Tao: The Great Mother

Lao Tzu
Lao Tzu

The Tao of Laozi (Lao Tzi)
Journal of Humanistic Psychology, Vol. 43 No. 1, Winter 2003

'Tao' is a Chinese word meaning 'way', 'way of Heaven', 'Path' or 'road' or 'method'. It indicates a line or principle of conduct. There is no proper English term for 'Tao'. It means the 'Eternal Being'.

The Founder of Taoism was Lao-Tze. Lao-Tze was born in 604 B.C. in the village of Chu-Jhren, in Li country, belonging to the Ku province of the State Chu. He was born under the plum tree (in Chinese 'Li'). He adopted it as his surname. The hair of the head was white when he was born. Hence he was called Lao-Tze (old boy) or philosopher, one who is child-like even when old.

He was popularly called Lao-Tze. His name was Er (ear). He was called Tan after his death. 'Tan' means 'long lobe'. He had peculiar long ears. His appellation was 'Po Yang' or 'count of positive principle'. He was a keeper or recorder of the secret Archives in the Royal court of Chore. He was a State Historian.

Lao-Tze says: Tao is one. It was in the beginning. It will remain for ever. It is impersonal, eternal, immutable, omnipresent, bodiless, immaterial. It cannot be perceived by the senses. It is nameless. It is indescribable.

It is the first cause from which all substances take their origin and all phenomena flow. The great Tao is all-pervading. All things depend on it for life. It is the mother of all phenomena, of heaven and earth. It existed before the Personal God. It is the father of God. It is the producer of God. It is the originator of heaven and earth. It is the mother of all things.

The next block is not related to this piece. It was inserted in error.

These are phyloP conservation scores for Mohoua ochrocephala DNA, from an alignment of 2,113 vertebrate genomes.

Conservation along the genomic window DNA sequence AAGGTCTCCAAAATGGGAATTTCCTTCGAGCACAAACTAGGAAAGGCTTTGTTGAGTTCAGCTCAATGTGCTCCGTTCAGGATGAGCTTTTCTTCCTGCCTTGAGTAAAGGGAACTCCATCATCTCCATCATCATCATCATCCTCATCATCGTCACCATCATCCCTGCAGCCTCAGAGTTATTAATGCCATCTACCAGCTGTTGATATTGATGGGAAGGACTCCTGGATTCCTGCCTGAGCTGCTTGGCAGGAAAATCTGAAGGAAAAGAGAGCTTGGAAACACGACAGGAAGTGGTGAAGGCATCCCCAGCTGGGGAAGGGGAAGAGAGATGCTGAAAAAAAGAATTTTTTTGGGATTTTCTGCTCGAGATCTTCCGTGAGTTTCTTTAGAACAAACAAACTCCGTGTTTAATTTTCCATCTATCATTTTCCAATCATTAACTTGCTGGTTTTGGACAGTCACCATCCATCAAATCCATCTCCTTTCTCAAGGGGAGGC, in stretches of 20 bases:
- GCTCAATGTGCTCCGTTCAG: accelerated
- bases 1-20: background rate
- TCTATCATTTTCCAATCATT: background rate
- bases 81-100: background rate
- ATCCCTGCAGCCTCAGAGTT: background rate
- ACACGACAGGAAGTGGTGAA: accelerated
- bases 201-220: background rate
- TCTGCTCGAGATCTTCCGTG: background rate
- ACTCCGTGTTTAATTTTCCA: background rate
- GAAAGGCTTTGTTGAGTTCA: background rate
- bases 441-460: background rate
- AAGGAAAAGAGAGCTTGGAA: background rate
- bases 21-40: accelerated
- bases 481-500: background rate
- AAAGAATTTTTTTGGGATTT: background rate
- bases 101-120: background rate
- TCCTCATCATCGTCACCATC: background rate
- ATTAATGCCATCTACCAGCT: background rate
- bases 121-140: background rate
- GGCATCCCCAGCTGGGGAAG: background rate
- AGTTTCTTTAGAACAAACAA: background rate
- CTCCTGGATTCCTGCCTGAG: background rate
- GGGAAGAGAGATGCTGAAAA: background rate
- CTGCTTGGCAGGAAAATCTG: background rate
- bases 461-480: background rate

You will find that there is an aroma of Indian Vedantic philosophy in the teachings of Lao-Tze.

Tao is everywhere. It is in the ant. It is in the grass. It is in the earthen-ware vessel. It is in excrement. It is in the highest place but is not high. It is in the, lowest place, but is not low. It is in ancient times, but itself is not ancient. It is in old age but itself is not old. It is everywhere, but appears to be nowhere.

Tao is the sanctuary where all things find refuge. It is the good man's priceless treasure. It is the guardian and saviour of him who is not good. (Sri Swami Sivananda)